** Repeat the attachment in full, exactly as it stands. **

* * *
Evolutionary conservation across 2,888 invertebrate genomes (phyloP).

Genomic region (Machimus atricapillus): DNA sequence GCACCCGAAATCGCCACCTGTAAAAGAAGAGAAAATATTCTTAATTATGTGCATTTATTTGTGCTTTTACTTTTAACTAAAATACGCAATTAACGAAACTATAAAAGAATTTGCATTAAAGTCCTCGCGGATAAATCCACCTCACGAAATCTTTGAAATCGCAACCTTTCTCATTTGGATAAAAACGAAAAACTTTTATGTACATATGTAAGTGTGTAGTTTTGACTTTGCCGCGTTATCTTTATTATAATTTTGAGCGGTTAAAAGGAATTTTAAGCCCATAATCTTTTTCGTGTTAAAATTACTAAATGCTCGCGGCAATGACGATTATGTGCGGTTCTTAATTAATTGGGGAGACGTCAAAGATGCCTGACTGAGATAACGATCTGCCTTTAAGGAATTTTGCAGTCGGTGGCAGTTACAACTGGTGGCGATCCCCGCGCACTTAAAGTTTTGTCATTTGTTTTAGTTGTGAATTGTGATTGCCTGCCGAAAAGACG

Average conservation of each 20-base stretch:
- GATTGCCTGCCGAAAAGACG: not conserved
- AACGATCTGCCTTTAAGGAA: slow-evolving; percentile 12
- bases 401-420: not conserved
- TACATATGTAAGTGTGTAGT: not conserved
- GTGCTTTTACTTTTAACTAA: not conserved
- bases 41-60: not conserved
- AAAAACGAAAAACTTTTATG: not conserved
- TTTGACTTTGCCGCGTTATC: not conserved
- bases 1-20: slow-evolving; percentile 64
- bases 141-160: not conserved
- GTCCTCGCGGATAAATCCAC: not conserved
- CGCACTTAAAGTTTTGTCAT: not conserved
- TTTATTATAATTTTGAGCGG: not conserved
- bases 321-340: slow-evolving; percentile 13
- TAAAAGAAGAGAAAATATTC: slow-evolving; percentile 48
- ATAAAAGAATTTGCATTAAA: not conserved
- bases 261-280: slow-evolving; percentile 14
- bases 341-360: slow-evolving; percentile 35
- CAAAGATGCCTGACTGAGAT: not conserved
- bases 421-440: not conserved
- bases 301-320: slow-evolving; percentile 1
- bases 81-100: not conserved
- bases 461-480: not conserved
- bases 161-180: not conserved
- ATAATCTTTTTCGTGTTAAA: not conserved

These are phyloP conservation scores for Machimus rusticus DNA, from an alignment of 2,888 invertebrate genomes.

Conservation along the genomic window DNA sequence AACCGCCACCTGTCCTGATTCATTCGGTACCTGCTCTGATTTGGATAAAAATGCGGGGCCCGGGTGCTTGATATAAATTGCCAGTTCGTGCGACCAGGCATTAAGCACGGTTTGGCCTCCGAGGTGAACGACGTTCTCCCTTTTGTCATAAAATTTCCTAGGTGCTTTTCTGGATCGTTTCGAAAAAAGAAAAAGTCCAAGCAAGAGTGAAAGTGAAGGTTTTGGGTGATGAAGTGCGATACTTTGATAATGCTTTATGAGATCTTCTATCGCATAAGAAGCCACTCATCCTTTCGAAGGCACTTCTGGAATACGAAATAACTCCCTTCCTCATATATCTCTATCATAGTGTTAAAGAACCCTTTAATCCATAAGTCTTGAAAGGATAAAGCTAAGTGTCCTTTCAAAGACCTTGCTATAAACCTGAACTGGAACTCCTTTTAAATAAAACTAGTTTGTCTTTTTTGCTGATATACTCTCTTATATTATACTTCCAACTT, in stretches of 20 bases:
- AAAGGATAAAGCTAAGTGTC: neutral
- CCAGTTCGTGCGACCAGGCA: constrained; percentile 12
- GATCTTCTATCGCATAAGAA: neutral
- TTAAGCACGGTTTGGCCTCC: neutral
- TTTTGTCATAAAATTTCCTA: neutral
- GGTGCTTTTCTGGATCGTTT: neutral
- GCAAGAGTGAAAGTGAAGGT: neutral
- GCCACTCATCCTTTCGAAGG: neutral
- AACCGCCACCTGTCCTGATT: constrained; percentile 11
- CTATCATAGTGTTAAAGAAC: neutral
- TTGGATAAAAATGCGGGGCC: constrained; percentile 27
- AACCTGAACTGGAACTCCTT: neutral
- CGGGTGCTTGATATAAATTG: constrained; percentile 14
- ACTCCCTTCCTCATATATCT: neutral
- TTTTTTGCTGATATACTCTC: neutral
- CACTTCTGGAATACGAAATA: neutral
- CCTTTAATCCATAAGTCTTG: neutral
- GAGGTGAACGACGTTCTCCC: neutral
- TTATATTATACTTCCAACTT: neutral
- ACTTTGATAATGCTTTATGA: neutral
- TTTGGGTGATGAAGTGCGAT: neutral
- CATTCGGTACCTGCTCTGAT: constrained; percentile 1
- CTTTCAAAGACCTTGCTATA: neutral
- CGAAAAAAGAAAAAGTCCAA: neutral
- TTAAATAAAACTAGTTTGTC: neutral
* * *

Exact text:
Evolutionary conservation across 2,888 invertebrate genomes (phyloP).

Genomic region (Machimus atricapillus): DNA sequence GCACCCGAAATCGCCACCTGTAAAAGAAGAGAAAATATTCTTAATTATGTGCATTTATTTGTGCTTTTACTTTTAACTAAAATACGCAATTAACGAAACTATAAAAGAATTTGCATTAAAGTCCTCGCGGATAAATCCACCTCACGAAATCTTTGAAATCGCAACCTTTCTCATTTGGATAAAAACGAAAAACTTTTATGTACATATGTAAGTGTGTAGTTTTGACTTTGCCGCGTTATCTTTATTATAATTTTGAGCGGTTAAAAGGAATTTTAAGCCCATAATCTTTTTCGTGTTAAAATTACTAAATGCTCGCGGCAATGACGATTATGTGCGGTTCTTAATTAATTGGGGAGACGTCAAAGATGCCTGACTGAGATAACGATCTGCCTTTAAGGAATTTTGCAGTCGGTGGCAGTTACAACTGGTGGCGATCCCCGCGCACTTAAAGTTTTGTCATTTGTTTTAGTTGTGAATTGTGATTGCCTGCCGAAAAGACG

Average conservation of each 20-base stretch:
- GATTGCCTGCCGAAAAGACG: not conserved
- AACGATCTGCCTTTAAGGAA: slow-evolving; percentile 12
- bases 401-420: not conserved
- TACATATGTAAGTGTGTAGT: not conserved
- GTGCTTTTACTTTTAACTAA: not conserved
- bases 41-60: not conserved
- AAAAACGAAAAACTTTTATG: not conserved
- TTTGACTTTGCCGCGTTATC: not conserved
- bases 1-20: slow-evolving; percentile 64
- bases 141-160: not conserved
- GTCCTCGCGGATAAATCCAC: not conserved
- CGCACTTAAAGTTTTGTCAT: not conserved
- TTTATTATAATTTTGAGCGG: not conserved
- bases 321-340: slow-evolving; percentile 13
- TAAAAGAAGAGAAAATATTC: slow-evolving; percentile 48
- ATAAAAGAATTTGCATTAAA: not conserved
- bases 261-280: slow-evolving; percentile 14
- bases 341-360: slow-evolving; percentile 35
- CAAAGATGCCTGACTGAGAT: not conserved
- bases 421-440: not conserved
- bases 301-320: slow-evolving; percentile 1
- bases 81-100: not conserved
- bases 461-480: not conserved
- bases 161-180: not conserved
- ATAATCTTTTTCGTGTTAAA: not conserved

These are phyloP conservation scores for Machimus rusticus DNA, from an alignment of 2,888 invertebrate genomes.

Conservation along the genomic window DNA sequence AACCGCCACCTGTCCTGATTCATTCGGTACCTGCTCTGATTTGGATAAAAATGCGGGGCCCGGGTGCTTGATATAAATTGCCAGTTCGTGCGACCAGGCATTAAGCACGGTTTGGCCTCCGAGGTGAACGACGTTCTCCCTTTTGTCATAAAATTTCCTAGGTGCTTTTCTGGATCGTTTCGAAAAAAGAAAAAGTCCAAGCAAGAGTGAAAGTGAAGGTTTTGGGTGATGAAGTGCGATACTTTGATAATGCTTTATGAGATCTTCTATCGCATAAGAAGCCACTCATCCTTTCGAAGGCACTTCTGGAATACGAAATAACTCCCTTCCTCATATATCTCTATCATAGTGTTAAAGAACCCTTTAATCCATAAGTCTTGAAAGGATAAAGCTAAGTGTCCTTTCAAAGACCTTGCTATAAACCTGAACTGGAACTCCTTTTAAATAAAACTAGTTTGTCTTTTTTGCTGATATACTCTCTTATATTATACTTCCAACTT, in stretches of 20 bases:
- AAAGGATAAAGCTAAGTGTC: neutral
- CCAGTTCGTGCGACCAGGCA: constrained; percentile 12
- GATCTTCTATCGCATAAGAA: neutral
- TTAAGCACGGTTTGGCCTCC: neutral
- TTTTGTCATAAAATTTCCTA: neutral
- GGTGCTTTTCTGGATCGTTT: neutral
- GCAAGAGTGAAAGTGAAGGT: neutral
- GCCACTCATCCTTTCGAAGG: neutral
- AACCGCCACCTGTCCTGATT: constrained; percentile 11
- CTATCATAGTGTTAAAGAAC: neutral
- TTGGATAAAAATGCGGGGCC: constrained; percentile 27
- AACCTGAACTGGAACTCCTT: neutral
- CGGGTGCTTGATATAAATTG: constrained; percentile 14
- ACTCCCTTCCTCATATATCT: neutral
- TTTTTTGCTGATATACTCTC: neutral
- CACTTCTGGAATACGAAATA: neutral
- CCTTTAATCCATAAGTCTTG: neutral
- GAGGTGAACGACGTTCTCCC: neutral
- TTATATTATACTTCCAACTT: neutral
- ACTTTGATAATGCTTTATGA: neutral
- TTTGGGTGATGAAGTGCGAT: neutral
- CATTCGGTACCTGCTCTGAT: constrained; percentile 1
- CTTTCAAAGACCTTGCTATA: neutral
- CGAAAAAAGAAAAAGTCCAA: neutral
- TTAAATAAAACTAGTTTGTC: neutral